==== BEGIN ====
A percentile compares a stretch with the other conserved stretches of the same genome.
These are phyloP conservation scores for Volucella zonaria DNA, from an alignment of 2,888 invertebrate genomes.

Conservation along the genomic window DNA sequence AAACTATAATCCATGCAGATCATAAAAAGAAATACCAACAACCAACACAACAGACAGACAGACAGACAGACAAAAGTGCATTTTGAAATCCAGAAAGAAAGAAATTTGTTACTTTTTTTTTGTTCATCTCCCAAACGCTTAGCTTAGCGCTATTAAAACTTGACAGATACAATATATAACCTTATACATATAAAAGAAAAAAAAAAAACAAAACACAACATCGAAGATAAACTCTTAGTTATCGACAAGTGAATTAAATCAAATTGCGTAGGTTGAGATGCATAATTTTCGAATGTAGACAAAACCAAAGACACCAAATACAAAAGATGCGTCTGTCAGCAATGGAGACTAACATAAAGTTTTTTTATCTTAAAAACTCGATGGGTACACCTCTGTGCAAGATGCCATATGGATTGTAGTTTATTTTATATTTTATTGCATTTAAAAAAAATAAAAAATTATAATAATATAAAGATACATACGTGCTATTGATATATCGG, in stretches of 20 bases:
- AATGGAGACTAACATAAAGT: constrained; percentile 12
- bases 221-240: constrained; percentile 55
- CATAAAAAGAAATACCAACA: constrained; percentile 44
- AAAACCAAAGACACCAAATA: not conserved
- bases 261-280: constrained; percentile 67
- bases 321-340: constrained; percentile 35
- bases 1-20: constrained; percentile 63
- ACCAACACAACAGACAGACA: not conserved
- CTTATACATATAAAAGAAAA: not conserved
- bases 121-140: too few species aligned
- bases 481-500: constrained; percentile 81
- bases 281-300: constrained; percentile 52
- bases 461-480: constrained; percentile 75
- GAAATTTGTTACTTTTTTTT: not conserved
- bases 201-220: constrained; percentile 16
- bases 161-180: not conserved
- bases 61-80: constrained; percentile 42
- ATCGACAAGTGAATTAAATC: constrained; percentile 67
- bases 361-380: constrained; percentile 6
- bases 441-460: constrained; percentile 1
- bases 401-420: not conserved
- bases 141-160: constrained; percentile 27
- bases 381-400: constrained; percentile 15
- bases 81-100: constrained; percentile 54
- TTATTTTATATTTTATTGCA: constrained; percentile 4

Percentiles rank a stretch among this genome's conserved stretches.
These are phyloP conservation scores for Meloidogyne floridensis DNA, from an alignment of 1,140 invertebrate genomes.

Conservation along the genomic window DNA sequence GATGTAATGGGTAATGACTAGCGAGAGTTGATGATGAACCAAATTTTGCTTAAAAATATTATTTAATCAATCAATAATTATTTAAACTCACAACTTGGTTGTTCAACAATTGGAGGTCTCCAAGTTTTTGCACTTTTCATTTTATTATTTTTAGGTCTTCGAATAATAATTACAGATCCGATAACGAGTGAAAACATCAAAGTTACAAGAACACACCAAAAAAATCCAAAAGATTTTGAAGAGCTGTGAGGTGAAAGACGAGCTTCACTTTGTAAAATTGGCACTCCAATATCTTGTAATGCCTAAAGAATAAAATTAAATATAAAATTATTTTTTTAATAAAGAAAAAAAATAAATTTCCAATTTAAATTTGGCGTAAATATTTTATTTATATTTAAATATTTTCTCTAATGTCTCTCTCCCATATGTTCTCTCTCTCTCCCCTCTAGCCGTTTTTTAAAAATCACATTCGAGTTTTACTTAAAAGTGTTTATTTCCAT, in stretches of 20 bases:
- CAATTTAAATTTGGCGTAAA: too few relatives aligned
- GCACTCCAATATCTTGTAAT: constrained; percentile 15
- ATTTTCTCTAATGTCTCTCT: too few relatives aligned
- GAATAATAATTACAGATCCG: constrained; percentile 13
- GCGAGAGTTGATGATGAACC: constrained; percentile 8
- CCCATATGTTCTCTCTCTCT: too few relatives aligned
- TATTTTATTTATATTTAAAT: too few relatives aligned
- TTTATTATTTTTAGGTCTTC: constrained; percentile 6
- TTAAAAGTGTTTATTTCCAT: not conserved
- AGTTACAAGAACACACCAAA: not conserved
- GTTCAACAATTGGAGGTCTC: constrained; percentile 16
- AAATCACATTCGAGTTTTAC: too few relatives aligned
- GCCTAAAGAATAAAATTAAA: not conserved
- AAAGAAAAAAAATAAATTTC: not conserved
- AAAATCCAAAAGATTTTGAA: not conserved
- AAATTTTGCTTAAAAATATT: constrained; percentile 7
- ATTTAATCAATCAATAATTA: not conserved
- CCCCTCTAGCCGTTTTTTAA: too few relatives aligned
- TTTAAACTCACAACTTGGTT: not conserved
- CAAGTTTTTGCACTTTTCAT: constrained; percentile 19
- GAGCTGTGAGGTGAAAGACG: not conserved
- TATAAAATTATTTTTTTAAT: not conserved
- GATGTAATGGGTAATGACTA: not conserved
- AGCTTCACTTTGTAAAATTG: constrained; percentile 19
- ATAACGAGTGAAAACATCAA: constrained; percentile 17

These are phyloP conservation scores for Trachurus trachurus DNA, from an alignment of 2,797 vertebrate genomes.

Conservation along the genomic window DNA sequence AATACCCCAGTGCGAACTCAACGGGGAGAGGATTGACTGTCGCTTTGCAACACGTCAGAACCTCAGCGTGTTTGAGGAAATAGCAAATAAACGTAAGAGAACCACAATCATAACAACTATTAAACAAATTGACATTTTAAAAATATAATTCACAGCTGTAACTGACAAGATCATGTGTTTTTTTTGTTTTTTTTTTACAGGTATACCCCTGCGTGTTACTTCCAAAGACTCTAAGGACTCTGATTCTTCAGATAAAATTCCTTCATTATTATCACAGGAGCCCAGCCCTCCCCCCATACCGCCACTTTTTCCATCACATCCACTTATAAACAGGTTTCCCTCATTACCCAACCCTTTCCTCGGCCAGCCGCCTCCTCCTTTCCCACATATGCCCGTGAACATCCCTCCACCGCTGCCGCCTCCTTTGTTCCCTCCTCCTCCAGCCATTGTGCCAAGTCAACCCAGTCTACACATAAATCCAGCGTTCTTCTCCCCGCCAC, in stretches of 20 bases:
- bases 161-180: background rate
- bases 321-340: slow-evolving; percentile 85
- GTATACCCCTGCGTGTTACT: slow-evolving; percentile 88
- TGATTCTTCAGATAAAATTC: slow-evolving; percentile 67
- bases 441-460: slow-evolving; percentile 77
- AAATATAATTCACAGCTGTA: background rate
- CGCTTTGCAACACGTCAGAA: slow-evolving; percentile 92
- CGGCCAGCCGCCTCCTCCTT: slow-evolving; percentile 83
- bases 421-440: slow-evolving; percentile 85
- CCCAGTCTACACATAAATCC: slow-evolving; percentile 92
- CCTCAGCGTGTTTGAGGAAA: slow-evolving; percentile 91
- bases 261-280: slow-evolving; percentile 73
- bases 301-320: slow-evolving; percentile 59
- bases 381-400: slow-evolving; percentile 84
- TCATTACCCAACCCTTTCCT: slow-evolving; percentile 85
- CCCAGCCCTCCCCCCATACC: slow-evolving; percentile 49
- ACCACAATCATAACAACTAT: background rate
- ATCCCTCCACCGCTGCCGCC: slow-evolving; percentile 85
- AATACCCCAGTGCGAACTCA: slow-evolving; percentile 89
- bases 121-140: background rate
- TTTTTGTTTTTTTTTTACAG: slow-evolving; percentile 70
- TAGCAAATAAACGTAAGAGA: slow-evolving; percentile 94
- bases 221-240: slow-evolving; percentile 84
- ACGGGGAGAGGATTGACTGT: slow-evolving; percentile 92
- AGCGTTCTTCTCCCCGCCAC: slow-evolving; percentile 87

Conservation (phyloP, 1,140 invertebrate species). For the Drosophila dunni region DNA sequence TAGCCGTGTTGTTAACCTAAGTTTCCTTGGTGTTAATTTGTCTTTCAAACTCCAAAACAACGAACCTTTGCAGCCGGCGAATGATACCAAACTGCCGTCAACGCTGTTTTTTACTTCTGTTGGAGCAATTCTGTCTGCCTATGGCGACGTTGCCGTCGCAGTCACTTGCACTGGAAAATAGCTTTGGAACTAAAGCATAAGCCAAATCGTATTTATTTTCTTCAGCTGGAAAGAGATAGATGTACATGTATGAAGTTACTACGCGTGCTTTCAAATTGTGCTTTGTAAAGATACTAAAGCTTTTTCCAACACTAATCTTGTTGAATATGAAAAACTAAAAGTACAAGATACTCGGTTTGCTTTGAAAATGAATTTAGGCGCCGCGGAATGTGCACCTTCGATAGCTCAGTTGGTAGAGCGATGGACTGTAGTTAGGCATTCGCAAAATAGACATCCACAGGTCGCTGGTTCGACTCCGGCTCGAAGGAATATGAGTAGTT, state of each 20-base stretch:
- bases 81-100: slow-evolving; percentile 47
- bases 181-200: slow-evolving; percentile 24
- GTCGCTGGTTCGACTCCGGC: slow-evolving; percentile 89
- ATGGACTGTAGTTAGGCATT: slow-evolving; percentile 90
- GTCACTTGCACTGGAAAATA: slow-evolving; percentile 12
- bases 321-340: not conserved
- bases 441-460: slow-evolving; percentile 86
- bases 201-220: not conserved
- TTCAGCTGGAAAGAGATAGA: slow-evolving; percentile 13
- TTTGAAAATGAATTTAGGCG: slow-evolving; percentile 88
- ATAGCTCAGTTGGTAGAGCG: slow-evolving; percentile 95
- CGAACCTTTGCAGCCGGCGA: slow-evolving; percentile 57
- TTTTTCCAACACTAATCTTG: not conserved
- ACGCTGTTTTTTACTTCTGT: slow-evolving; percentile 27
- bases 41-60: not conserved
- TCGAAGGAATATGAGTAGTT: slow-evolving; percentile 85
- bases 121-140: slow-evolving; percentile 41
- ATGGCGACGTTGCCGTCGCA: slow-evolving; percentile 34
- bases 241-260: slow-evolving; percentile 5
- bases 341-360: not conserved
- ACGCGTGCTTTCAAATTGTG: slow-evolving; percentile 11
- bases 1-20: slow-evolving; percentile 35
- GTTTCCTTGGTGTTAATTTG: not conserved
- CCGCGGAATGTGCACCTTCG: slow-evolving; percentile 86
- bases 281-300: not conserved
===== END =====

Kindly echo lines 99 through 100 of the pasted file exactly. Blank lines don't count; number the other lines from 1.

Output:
- bases 41-60: not conserved
- TCGAAGGAATATGAGTAGTT: slow-evolving; percentile 85